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Nittany Lions set for run at NCAA team title

UNIVERSITY PARK — Nobody knows the recipe for Colonel Sanders’ Kentucky Fried Chicken, how many licks it takes to get to the center of a Tootsie Pop or the secret to the Penn State wrestling team’s NCAA tournament success, not even its wrestlers.

It’s no secret, however, that Cael Sanderson and his staff consistently coax the best performances out of their wrestlers when it matters most.

“It’s really reassuring and it’s funny you say that because he talked to us about that in practice. He was like, ‘you know, we’re known for peaking in this tournament, so even the guys that we’re wrestling, they know that Penn State guys are known for peaking at this tournament,'” Nittany Lion 184-pounder Aaron Brooks said on a pre-NCAA Championship Zoom conference late last week.

“It’s an advantage seeing in the past that the trust in the coaches has worked during this time. I think you just have to really put your faith in it and know that you’re ready, and let it fly. It’s our coaches, the things they have us do. They’re the geniuses behind the master plan. I can’t say I know what it is, but we trust in them, we follow the schedule and it works out.”

Brooks and eight of his teammates — Robbie Howard (125 pounds), Roman Bravo-Young (133), Nick Lee (141), Brady Berge (157), Joe Lee (165), Carter Starocci (174), Michael Beard (197) and Greg Kerkvliet (285) — are counting on that postseason magic.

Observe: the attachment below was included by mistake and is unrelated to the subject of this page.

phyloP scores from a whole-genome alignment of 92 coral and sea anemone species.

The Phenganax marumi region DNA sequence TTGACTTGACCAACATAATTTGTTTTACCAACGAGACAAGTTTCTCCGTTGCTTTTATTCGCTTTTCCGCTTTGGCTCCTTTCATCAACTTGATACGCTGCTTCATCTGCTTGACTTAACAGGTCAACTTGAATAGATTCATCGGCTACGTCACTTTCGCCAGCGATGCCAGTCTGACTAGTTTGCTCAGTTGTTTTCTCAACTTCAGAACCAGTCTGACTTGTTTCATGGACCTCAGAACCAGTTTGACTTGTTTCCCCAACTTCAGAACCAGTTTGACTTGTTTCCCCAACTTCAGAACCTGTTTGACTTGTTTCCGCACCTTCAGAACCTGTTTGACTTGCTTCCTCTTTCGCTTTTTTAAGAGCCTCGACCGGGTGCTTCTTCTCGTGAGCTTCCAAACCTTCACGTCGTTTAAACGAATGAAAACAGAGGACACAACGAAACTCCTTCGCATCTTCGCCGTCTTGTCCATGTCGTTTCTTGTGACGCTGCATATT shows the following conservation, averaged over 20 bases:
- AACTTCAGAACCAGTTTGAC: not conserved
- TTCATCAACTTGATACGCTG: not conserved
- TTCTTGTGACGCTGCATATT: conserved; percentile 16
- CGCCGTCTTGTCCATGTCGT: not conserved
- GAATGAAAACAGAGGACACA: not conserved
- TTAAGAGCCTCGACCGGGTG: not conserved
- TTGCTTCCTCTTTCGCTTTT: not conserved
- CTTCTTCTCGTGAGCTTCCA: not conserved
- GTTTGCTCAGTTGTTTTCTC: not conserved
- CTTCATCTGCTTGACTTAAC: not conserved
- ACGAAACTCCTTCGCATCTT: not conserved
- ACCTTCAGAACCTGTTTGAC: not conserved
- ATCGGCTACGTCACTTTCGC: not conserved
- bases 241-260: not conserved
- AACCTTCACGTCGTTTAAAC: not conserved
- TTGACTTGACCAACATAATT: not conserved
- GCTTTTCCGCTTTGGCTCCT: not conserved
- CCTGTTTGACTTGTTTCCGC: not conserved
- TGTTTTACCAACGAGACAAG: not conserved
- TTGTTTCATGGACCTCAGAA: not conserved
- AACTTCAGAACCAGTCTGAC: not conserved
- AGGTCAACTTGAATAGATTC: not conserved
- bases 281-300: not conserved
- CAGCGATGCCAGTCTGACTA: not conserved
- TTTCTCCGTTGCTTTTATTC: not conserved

They all start their individual and team hunts for a fifth consecutive national championship, and ninth in the past 10 contested tournaments today. The first of three days competition gets underway at 11 a.m. at the Enterprise Center in St. Louis.

An, at times, sub-par performance at the 2021 Big Ten Championships relegated Penn State to second place behind Iowa. Many people think the outcome could be the same in St. Louis.

Sanderson, though, seemed to indicate that even a team that features six freshmen will peak, as his teams have always done, over the next three days.

“I think confidence levels, regardless of the outcome, jump,” Sanderson said on a pre-NCAA Zoom conference last week. “I feel like we had a great experience at the Big Ten. Kind of got our butts kicked a little bit, but still kind of showed that if we get a takedown here, finish this or do that then we’re close.”

While all of the Nittany Lions can leverage the lessons they learned from another brutal Big Ten tournament, Brooks has an added takeaway. He said his comeback win over Iowa’s Nelson Brands, during which he injured his ankle, taught him something about himself.

“It’s a great advantage whenever you are able to bounce back from something mid match or deal with adversity in a tournament. I just think it shows you kind of how much heart and showed me how much heart I truly have,” he said.

“Because you know we have those negative thoughts before a match. I’m like ‘man, my ankle, I really can’t move this way.’ But to go out there and still perform and to get the job done, it just lets you know, ‘hey, I can still do this with adversity.’ So, when adversity comes in the future, it’s like, ‘I’ve done this before. And let’s just keep this positive mindset and we’ll get it done.'”

So, with the knowledge that their training will produce peak performance, the Nittany Lions will take the mats full of confidence.

“Like I said, we’re always the ones who are looked at even though Iowa might have won Big Tens,” Brooks said. “People know from past experience that this is a tournament that our guys take huge success in, so I’d say it’s about the same as every year.”

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